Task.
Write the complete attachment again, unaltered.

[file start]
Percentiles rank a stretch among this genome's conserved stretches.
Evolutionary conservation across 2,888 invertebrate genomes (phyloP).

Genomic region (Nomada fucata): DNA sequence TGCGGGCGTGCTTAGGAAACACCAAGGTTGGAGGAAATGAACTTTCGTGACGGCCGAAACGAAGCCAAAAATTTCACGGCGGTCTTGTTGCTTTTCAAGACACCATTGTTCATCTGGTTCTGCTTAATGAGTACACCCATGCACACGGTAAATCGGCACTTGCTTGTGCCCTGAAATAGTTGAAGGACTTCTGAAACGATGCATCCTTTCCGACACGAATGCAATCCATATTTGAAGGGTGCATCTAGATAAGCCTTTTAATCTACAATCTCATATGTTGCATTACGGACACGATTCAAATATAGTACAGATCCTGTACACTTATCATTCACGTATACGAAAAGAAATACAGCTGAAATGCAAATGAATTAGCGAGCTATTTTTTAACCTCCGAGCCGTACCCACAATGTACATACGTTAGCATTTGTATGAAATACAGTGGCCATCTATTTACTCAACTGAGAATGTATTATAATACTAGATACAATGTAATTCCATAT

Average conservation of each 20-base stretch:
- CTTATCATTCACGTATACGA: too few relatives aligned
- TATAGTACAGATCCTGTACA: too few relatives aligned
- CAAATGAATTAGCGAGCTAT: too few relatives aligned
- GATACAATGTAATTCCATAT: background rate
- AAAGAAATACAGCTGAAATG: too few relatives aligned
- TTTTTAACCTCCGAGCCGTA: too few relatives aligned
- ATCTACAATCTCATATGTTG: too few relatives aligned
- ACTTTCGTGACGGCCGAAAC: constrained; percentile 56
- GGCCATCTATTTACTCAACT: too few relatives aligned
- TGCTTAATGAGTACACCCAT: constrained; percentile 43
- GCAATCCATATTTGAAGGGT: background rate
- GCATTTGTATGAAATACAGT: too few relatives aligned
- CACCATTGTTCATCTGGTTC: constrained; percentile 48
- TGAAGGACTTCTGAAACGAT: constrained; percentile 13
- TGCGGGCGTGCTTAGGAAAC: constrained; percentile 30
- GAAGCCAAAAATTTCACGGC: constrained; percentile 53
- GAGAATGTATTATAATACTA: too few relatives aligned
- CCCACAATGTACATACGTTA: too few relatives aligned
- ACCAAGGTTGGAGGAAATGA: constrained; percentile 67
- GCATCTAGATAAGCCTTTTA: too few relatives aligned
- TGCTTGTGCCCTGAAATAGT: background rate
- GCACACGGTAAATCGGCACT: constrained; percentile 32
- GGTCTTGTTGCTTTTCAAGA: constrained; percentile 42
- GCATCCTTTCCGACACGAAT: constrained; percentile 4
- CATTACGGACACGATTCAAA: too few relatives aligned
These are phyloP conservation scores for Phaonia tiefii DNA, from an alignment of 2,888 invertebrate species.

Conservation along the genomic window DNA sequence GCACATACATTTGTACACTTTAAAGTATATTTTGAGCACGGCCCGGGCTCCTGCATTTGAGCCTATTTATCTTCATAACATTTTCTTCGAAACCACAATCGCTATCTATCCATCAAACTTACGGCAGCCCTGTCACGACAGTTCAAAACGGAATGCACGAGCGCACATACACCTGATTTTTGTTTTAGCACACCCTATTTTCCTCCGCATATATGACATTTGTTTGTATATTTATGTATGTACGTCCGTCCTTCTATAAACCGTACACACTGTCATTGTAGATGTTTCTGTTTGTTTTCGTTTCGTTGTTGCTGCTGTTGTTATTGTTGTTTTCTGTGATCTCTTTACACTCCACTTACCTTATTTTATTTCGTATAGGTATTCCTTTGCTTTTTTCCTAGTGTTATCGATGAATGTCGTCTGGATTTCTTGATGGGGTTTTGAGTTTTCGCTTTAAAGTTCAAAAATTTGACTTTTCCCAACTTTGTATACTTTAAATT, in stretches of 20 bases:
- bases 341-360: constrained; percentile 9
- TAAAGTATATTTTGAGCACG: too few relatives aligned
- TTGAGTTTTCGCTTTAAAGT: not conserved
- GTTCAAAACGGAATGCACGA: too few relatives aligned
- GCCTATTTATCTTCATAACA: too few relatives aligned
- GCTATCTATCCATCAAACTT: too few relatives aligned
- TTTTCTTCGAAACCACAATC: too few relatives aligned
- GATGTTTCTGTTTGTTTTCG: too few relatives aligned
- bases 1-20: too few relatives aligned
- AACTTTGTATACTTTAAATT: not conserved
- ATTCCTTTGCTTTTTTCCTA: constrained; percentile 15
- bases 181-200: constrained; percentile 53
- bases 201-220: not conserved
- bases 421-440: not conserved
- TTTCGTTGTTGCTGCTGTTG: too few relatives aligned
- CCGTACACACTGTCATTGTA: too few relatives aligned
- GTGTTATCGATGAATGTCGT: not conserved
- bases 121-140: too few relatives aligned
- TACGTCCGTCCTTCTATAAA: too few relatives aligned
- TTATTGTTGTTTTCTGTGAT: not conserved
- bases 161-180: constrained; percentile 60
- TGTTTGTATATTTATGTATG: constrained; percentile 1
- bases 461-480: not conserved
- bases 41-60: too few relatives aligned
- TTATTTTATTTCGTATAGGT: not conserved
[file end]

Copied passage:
Percentiles rank a stretch among this genome's conserved stretches.
Evolutionary conservation across 2,888 invertebrate genomes (phyloP).

Genomic region (Nomada fucata): DNA sequence TGCGGGCGTGCTTAGGAAACACCAAGGTTGGAGGAAATGAACTTTCGTGACGGCCGAAACGAAGCCAAAAATTTCACGGCGGTCTTGTTGCTTTTCAAGACACCATTGTTCATCTGGTTCTGCTTAATGAGTACACCCATGCACACGGTAAATCGGCACTTGCTTGTGCCCTGAAATAGTTGAAGGACTTCTGAAACGATGCATCCTTTCCGACACGAATGCAATCCATATTTGAAGGGTGCATCTAGATAAGCCTTTTAATCTACAATCTCATATGTTGCATTACGGACACGATTCAAATATAGTACAGATCCTGTACACTTATCATTCACGTATACGAAAAGAAATACAGCTGAAATGCAAATGAATTAGCGAGCTATTTTTTAACCTCCGAGCCGTACCCACAATGTACATACGTTAGCATTTGTATGAAATACAGTGGCCATCTATTTACTCAACTGAGAATGTATTATAATACTAGATACAATGTAATTCCATAT

Average conservation of each 20-base stretch:
- CTTATCATTCACGTATACGA: too few relatives aligned
- TATAGTACAGATCCTGTACA: too few relatives aligned
- CAAATGAATTAGCGAGCTAT: too few relatives aligned
- GATACAATGTAATTCCATAT: background rate
- AAAGAAATACAGCTGAAATG: too few relatives aligned
- TTTTTAACCTCCGAGCCGTA: too few relatives aligned
- ATCTACAATCTCATATGTTG: too few relatives aligned
- ACTTTCGTGACGGCCGAAAC: constrained; percentile 56
- GGCCATCTATTTACTCAACT: too few relatives aligned
- TGCTTAATGAGTACACCCAT: constrained; percentile 43
- GCAATCCATATTTGAAGGGT: background rate
- GCATTTGTATGAAATACAGT: too few relatives aligned
- CACCATTGTTCATCTGGTTC: constrained; percentile 48
- TGAAGGACTTCTGAAACGAT: constrained; percentile 13
- TGCGGGCGTGCTTAGGAAAC: constrained; percentile 30
- GAAGCCAAAAATTTCACGGC: constrained; percentile 53
- GAGAATGTATTATAATACTA: too few relatives aligned
- CCCACAATGTACATACGTTA: too few relatives aligned
- ACCAAGGTTGGAGGAAATGA: constrained; percentile 67
- GCATCTAGATAAGCCTTTTA: too few relatives aligned
- TGCTTGTGCCCTGAAATAGT: background rate
- GCACACGGTAAATCGGCACT: constrained; percentile 32
- GGTCTTGTTGCTTTTCAAGA: constrained; percentile 42
- GCATCCTTTCCGACACGAAT: constrained; percentile 4
- CATTACGGACACGATTCAAA: too few relatives aligned
These are phyloP conservation scores for Phaonia tiefii DNA, from an alignment of 2,888 invertebrate species.

Conservation along the genomic window DNA sequence GCACATACATTTGTACACTTTAAAGTATATTTTGAGCACGGCCCGGGCTCCTGCATTTGAGCCTATTTATCTTCATAACATTTTCTTCGAAACCACAATCGCTATCTATCCATCAAACTTACGGCAGCCCTGTCACGACAGTTCAAAACGGAATGCACGAGCGCACATACACCTGATTTTTGTTTTAGCACACCCTATTTTCCTCCGCATATATGACATTTGTTTGTATATTTATGTATGTACGTCCGTCCTTCTATAAACCGTACACACTGTCATTGTAGATGTTTCTGTTTGTTTTCGTTTCGTTGTTGCTGCTGTTGTTATTGTTGTTTTCTGTGATCTCTTTACACTCCACTTACCTTATTTTATTTCGTATAGGTATTCCTTTGCTTTTTTCCTAGTGTTATCGATGAATGTCGTCTGGATTTCTTGATGGGGTTTTGAGTTTTCGCTTTAAAGTTCAAAAATTTGACTTTTCCCAACTTTGTATACTTTAAATT, in stretches of 20 bases:
- bases 341-360: constrained; percentile 9
- TAAAGTATATTTTGAGCACG: too few relatives aligned
- TTGAGTTTTCGCTTTAAAGT: not conserved
- GTTCAAAACGGAATGCACGA: too few relatives aligned
- GCCTATTTATCTTCATAACA: too few relatives aligned
- GCTATCTATCCATCAAACTT: too few relatives aligned
- TTTTCTTCGAAACCACAATC: too few relatives aligned
- GATGTTTCTGTTTGTTTTCG: too few relatives aligned
- bases 1-20: too few relatives aligned
- AACTTTGTATACTTTAAATT: not conserved
- ATTCCTTTGCTTTTTTCCTA: constrained; percentile 15
- bases 181-200: constrained; percentile 53
- bases 201-220: not conserved
- bases 421-440: not conserved
- TTTCGTTGTTGCTGCTGTTG: too few relatives aligned
- CCGTACACACTGTCATTGTA: too few relatives aligned
- GTGTTATCGATGAATGTCGT: not conserved
- bases 121-140: too few relatives aligned
- TACGTCCGTCCTTCTATAAA: too few relatives aligned
- TTATTGTTGTTTTCTGTGAT: not conserved
- bases 161-180: constrained; percentile 60
- TGTTTGTATATTTATGTATG: constrained; percentile 1
- bases 461-480: not conserved
- bases 41-60: too few relatives aligned
- TTATTTTATTTCGTATAGGT: not conserved